Blown away by the finely carved birds and flowers on the stone walls and the manicured lawns, we entered the Sadul Museum in the complex. After an Instaworthy picture next to the replica of the first royal train of Bikaner, we walked around to see the medals of the royal clan, memories and moments in the many photographs, weapons and more. The complex was built by Sir Ganga Singh, Maharaja of Bikaner, between 1902 and 1926. Designed by British architect Sir Samuel Swinton Jacob, its first guest is believed to be Lord Curzon.
The current royal family also stays here and their residence is obviously off the tourist trail. But Maharaja Ganga Singh’s magnificent home, Laxmi Niwas Palace, is a luxury hotel run by MRS Hospitality. This had taken Maharaja Ganga Singh over 20 years to build. Besides the fine lattice and filigree works, there are artefacts from all over the world here. Blue chandeliers from Belgium, utsa work on the mirrors, clouds on the ceilings, palki of yore, the trophies or heads of the hunted animals, Laxmi Niwas is an experience to savour as we discovered over a sumptuous Marwari lunch here. Another hotel, Lallgarh Palace, is also within the premises.
Awed by the intricate latticework, magnificent pillars, brightly coloured frescoes, real gold patterns on walls and artefacts with traditional utsa work, we drove out of the grand Laxmi Niwas Palace to see the cenotaphs at Devi Kund Sagar.
Coming back to the founder, Rao Bika never went back to claim the throne. But after his father’s death in 1489, he asked for the promised heirlooms. The brothers refused and the infuriated king stormed Mehrangarh Fort in Jodhpur. He came back to Bikaner with the heirlooms—the sandalwood ‘Pugal’ throne, a royal umbrella, a sword and a horse of ‘divine origin’. For many centuries the tiff between the clans continued but now there is an ease in relations.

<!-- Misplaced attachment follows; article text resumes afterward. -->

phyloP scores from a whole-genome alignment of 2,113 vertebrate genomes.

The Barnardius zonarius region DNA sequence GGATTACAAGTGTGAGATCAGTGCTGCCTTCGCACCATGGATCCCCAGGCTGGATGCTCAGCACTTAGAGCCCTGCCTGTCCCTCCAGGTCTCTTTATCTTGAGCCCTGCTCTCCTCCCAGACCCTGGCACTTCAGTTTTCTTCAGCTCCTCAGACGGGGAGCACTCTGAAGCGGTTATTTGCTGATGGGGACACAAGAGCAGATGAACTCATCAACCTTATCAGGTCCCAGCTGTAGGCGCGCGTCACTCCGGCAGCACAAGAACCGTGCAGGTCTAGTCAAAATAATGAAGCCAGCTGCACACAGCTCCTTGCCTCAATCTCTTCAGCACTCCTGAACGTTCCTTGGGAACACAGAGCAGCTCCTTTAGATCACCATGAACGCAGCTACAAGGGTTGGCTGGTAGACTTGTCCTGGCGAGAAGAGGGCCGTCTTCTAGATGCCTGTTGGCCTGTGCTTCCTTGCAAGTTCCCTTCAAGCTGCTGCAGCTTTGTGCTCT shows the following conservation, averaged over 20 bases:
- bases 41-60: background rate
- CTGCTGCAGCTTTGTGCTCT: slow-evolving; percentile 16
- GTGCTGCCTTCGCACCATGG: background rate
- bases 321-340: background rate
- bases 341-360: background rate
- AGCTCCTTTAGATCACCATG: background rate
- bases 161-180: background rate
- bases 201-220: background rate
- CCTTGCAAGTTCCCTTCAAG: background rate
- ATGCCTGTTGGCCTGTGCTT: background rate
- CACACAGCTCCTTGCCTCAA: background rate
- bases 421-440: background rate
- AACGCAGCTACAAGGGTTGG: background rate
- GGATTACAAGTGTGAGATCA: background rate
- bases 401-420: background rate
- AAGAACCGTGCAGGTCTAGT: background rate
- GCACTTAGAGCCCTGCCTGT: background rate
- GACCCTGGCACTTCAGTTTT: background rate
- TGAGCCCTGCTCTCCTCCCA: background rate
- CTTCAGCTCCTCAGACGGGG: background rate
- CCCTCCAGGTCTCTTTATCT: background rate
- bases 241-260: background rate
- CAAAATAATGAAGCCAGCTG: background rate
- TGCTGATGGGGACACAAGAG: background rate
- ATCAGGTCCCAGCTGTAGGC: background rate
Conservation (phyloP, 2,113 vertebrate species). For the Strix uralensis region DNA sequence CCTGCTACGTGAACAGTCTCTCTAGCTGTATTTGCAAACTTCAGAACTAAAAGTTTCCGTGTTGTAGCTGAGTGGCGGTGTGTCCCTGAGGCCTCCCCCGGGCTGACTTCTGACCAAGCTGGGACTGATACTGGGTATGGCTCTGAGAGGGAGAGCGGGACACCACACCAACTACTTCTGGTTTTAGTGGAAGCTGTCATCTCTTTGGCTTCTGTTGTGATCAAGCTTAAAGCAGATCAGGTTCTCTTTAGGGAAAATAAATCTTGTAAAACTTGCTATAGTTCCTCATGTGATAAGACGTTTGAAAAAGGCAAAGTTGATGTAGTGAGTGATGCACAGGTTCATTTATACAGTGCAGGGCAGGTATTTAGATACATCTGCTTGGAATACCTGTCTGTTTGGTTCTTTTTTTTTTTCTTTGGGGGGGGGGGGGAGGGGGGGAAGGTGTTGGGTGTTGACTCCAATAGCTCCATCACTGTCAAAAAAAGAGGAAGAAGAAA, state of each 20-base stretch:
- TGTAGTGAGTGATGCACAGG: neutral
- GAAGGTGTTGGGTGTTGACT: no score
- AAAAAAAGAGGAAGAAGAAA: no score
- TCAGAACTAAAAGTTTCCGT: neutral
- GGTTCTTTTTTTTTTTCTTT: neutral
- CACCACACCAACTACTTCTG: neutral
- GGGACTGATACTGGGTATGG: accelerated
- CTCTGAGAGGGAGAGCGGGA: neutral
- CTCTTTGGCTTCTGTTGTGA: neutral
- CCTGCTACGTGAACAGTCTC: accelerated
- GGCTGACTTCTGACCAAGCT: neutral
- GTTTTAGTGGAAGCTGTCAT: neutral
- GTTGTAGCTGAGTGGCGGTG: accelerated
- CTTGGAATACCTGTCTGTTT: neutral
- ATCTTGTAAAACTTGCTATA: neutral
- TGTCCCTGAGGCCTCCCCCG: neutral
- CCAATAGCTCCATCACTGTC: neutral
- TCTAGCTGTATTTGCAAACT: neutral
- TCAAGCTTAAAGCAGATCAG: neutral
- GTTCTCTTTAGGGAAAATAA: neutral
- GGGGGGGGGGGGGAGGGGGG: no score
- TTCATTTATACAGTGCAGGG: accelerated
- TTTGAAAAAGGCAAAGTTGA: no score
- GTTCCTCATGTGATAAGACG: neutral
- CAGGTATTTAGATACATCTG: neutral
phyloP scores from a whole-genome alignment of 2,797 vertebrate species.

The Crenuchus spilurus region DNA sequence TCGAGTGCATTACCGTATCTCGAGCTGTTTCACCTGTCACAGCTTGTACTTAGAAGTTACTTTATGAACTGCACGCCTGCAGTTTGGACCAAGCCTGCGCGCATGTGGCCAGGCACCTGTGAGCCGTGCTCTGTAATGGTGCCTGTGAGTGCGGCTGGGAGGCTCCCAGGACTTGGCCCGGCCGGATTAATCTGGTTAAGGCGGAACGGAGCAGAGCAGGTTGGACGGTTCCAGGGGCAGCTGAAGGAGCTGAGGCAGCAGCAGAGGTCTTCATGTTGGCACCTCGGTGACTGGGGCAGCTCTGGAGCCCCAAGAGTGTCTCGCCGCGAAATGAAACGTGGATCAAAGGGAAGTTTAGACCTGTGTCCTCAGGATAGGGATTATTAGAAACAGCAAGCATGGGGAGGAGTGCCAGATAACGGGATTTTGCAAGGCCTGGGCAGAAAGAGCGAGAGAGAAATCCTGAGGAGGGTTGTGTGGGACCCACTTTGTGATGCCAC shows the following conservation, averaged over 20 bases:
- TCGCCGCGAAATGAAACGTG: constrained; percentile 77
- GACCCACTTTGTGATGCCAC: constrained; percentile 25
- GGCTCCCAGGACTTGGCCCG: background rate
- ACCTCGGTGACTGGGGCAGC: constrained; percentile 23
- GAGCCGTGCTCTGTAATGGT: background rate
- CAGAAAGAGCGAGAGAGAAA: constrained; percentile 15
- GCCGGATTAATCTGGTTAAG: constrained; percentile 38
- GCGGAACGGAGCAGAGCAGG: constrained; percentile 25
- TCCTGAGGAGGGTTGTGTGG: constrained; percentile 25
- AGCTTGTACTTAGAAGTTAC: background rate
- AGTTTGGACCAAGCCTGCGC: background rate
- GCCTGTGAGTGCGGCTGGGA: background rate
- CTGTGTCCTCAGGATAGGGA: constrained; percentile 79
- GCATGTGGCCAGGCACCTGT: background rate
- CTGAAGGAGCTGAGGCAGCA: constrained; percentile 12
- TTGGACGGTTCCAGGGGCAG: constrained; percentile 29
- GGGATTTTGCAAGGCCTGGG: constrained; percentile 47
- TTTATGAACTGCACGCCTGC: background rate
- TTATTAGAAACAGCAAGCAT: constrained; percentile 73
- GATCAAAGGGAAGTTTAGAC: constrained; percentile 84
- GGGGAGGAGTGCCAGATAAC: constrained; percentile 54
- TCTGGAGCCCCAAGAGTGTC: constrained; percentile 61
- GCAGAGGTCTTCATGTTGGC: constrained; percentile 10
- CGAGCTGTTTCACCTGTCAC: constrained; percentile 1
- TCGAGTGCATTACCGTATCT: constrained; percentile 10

At Devi Kund Sagar, chhatris or royal umbrellas mark the clan’s passage on earth. Some are made in red Dulmera sandstone and others in marble.
After homes and resting ground, we headed towards Junagarh Fort which was built in the reign of the sixth king of Bikaner Raja Rai Singh, between 1571 and 1611. A few kilometres outside the city, it was originally called Chintamani and renamed when the family moved to Lallgarh Palace in the 20th century. While most forts in Rajasthan are built on hills, this one is not.
The ancient fort area was huge and I had seen the wall ramparts near the Laxmi Narayan temple, quite a distance away from this structure that we were seeing now. Probably this was the centre in those days, our guide Mahavir Singh kept telling us tales. The fort has different European influences along with the traditional craftsmanship. After all, the city has seen many historic changes with different communities and their influences–the British, the Mughals, besides the many nomadic tribes of that area. Despite many attacks, the fort was only captured for a day by Kamran Mirza, the second son of the Mughal emperor Babur who attacked Bikaner in 1534. The city was ruled by Rao Jait Singh then. If you watch the buildings made of red dhulmera sandstone in Bikaner, you will know why it could be the red city.
Raja Rai Singh held the position of an army general during the reign of Akbar and his son Jahangir. He won the land of Mewar and was gifted the jagirs or provinces of Gujarat and Burhanpur. Revenue from these jagirs was used to build the fort. The successive kings kept adding to the magnificent structure.
Spread over five acres, the fort has palaces and temples. Walking through the many levels, one is privy to the ancient arts such as the painted walls, the idols of the different gods. The throne area and the chambers of the king and the queen are particularly embellished with gold and the famous Rajasthani art. The ceilings have the famous lac work and the clouds are the main feature in these paintings. Gardens inspired by Versailles and a Shiva temple are open only for the royal clan.
There is also a Prachina Museum in this complex which houses artefacts from the current royal family. You can carry back some souvenirs from the shop.
Bikaner formed part of the trade route between Central Asia and the Gujarat coast. But the city grew a lot under the sixth ruler Raja Rai Singh. And the treasures of the merchants lie in the havelis or large housesthat fill the serpentine lanes of the older part of the city. Like the king’s home, here too the carvings and the frescoes leave one spellbound. Unfortunately, most are crumbling, stripped of the treasures. But some red structures stand tall.